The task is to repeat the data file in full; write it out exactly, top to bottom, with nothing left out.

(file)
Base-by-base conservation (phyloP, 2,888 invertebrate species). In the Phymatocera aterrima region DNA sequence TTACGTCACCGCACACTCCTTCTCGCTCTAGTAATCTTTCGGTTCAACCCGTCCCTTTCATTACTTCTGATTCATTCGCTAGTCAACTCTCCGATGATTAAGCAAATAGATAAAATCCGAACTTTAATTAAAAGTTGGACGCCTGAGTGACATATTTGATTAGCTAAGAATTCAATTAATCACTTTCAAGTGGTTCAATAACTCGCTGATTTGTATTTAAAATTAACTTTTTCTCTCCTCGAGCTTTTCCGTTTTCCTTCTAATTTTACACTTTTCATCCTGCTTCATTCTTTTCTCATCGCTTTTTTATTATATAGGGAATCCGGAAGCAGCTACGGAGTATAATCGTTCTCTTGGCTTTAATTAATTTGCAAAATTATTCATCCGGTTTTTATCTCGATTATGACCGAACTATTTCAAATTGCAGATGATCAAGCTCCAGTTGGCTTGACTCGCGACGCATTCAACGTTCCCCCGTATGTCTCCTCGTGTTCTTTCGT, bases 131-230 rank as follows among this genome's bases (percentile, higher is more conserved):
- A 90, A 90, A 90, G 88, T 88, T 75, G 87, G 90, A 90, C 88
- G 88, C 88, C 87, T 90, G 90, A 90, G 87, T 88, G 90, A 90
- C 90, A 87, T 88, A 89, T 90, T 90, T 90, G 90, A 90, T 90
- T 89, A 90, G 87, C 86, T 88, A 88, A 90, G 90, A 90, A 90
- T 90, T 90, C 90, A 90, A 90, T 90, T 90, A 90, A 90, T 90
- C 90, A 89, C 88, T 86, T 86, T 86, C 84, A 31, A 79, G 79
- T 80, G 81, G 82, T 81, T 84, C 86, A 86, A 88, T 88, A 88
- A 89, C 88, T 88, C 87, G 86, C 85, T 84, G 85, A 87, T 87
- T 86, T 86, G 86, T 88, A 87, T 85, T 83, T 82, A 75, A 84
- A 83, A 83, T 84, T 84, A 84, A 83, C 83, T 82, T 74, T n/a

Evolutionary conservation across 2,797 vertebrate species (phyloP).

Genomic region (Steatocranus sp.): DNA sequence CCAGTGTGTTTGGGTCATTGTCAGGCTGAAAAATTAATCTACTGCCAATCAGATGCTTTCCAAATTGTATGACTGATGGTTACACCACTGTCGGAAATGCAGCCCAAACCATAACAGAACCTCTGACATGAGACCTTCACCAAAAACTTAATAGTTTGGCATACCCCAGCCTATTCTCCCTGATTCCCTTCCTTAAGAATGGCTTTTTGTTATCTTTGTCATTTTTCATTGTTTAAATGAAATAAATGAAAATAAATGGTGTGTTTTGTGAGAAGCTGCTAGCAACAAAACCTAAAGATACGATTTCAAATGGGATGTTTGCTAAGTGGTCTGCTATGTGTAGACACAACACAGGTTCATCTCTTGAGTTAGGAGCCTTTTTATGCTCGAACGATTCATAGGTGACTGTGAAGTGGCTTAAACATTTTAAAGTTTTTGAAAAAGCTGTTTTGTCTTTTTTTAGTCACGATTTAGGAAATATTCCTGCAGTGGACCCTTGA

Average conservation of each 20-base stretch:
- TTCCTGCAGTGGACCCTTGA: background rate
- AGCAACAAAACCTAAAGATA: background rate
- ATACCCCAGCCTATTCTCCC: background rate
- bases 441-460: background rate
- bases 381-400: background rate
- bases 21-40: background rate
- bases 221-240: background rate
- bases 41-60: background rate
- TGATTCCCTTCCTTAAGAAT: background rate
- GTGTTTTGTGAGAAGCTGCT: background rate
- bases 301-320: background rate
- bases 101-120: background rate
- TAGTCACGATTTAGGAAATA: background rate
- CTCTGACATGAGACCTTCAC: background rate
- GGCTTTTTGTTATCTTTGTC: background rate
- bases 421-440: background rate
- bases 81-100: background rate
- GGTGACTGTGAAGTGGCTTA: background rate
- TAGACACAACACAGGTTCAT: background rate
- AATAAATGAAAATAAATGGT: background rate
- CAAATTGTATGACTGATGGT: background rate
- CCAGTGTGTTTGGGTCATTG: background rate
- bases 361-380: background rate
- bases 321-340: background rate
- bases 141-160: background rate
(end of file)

Base-by-base conservation (phyloP, 2,888 invertebrate species). In the Phymatocera aterrima region DNA sequence TTACGTCACCGCACACTCCTTCTCGCTCTAGTAATCTTTCGGTTCAACCCGTCCCTTTCATTACTTCTGATTCATTCGCTAGTCAACTCTCCGATGATTAAGCAAATAGATAAAATCCGAACTTTAATTAAAAGTTGGACGCCTGAGTGACATATTTGATTAGCTAAGAATTCAATTAATCACTTTCAAGTGGTTCAATAACTCGCTGATTTGTATTTAAAATTAACTTTTTCTCTCCTCGAGCTTTTCCGTTTTCCTTCTAATTTTACACTTTTCATCCTGCTTCATTCTTTTCTCATCGCTTTTTTATTATATAGGGAATCCGGAAGCAGCTACGGAGTATAATCGTTCTCTTGGCTTTAATTAATTTGCAAAATTATTCATCCGGTTTTTATCTCGATTATGACCGAACTATTTCAAATTGCAGATGATCAAGCTCCAGTTGGCTTGACTCGCGACGCATTCAACGTTCCCCCGTATGTCTCCTCGTGTTCTTTCGT, bases 131-230 rank as follows among this genome's bases (percentile, higher is more conserved):
- A 90, A 90, A 90, G 88, T 88, T 75, G 87, G 90, A 90, C 88
- G 88, C 88, C 87, T 90, G 90, A 90, G 87, T 88, G 90, A 90
- C 90, A 87, T 88, A 89, T 90, T 90, T 90, G 90, A 90, T 90
- T 89, A 90, G 87, C 86, T 88, A 88, A 90, G 90, A 90, A 90
- T 90, T 90, C 90, A 90, A 90, T 90, T 90, A 90, A 90, T 90
- C 90, A 89, C 88, T 86, T 86, T 86, C 84, A 31, A 79, G 79
- T 80, G 81, G 82, T 81, T 84, C 86, A 86, A 88, T 88, A 88
- A 89, C 88, T 88, C 87, G 86, C 85, T 84, G 85, A 87, T 87
- T 86, T 86, G 86, T 88, A 87, T 85, T 83, T 82, A 75, A 84
- A 83, A 83, T 84, T 84, A 84, A 83, C 83, T 82, T 74, T n/a

Evolutionary conservation across 2,797 vertebrate species (phyloP).

Genomic region (Steatocranus sp.): DNA sequence CCAGTGTGTTTGGGTCATTGTCAGGCTGAAAAATTAATCTACTGCCAATCAGATGCTTTCCAAATTGTATGACTGATGGTTACACCACTGTCGGAAATGCAGCCCAAACCATAACAGAACCTCTGACATGAGACCTTCACCAAAAACTTAATAGTTTGGCATACCCCAGCCTATTCTCCCTGATTCCCTTCCTTAAGAATGGCTTTTTGTTATCTTTGTCATTTTTCATTGTTTAAATGAAATAAATGAAAATAAATGGTGTGTTTTGTGAGAAGCTGCTAGCAACAAAACCTAAAGATACGATTTCAAATGGGATGTTTGCTAAGTGGTCTGCTATGTGTAGACACAACACAGGTTCATCTCTTGAGTTAGGAGCCTTTTTATGCTCGAACGATTCATAGGTGACTGTGAAGTGGCTTAAACATTTTAAAGTTTTTGAAAAAGCTGTTTTGTCTTTTTTTAGTCACGATTTAGGAAATATTCCTGCAGTGGACCCTTGA

Average conservation of each 20-base stretch:
- TTCCTGCAGTGGACCCTTGA: background rate
- AGCAACAAAACCTAAAGATA: background rate
- ATACCCCAGCCTATTCTCCC: background rate
- bases 441-460: background rate
- bases 381-400: background rate
- bases 21-40: background rate
- bases 221-240: background rate
- bases 41-60: background rate
- TGATTCCCTTCCTTAAGAAT: background rate
- GTGTTTTGTGAGAAGCTGCT: background rate
- bases 301-320: background rate
- bases 101-120: background rate
- TAGTCACGATTTAGGAAATA: background rate
- CTCTGACATGAGACCTTCAC: background rate
- GGCTTTTTGTTATCTTTGTC: background rate
- bases 421-440: background rate
- bases 81-100: background rate
- GGTGACTGTGAAGTGGCTTA: background rate
- TAGACACAACACAGGTTCAT: background rate
- AATAAATGAAAATAAATGGT: background rate
- CAAATTGTATGACTGATGGT: background rate
- CCAGTGTGTTTGGGTCATTG: background rate
- bases 361-380: background rate
- bases 321-340: background rate
- bases 141-160: background rate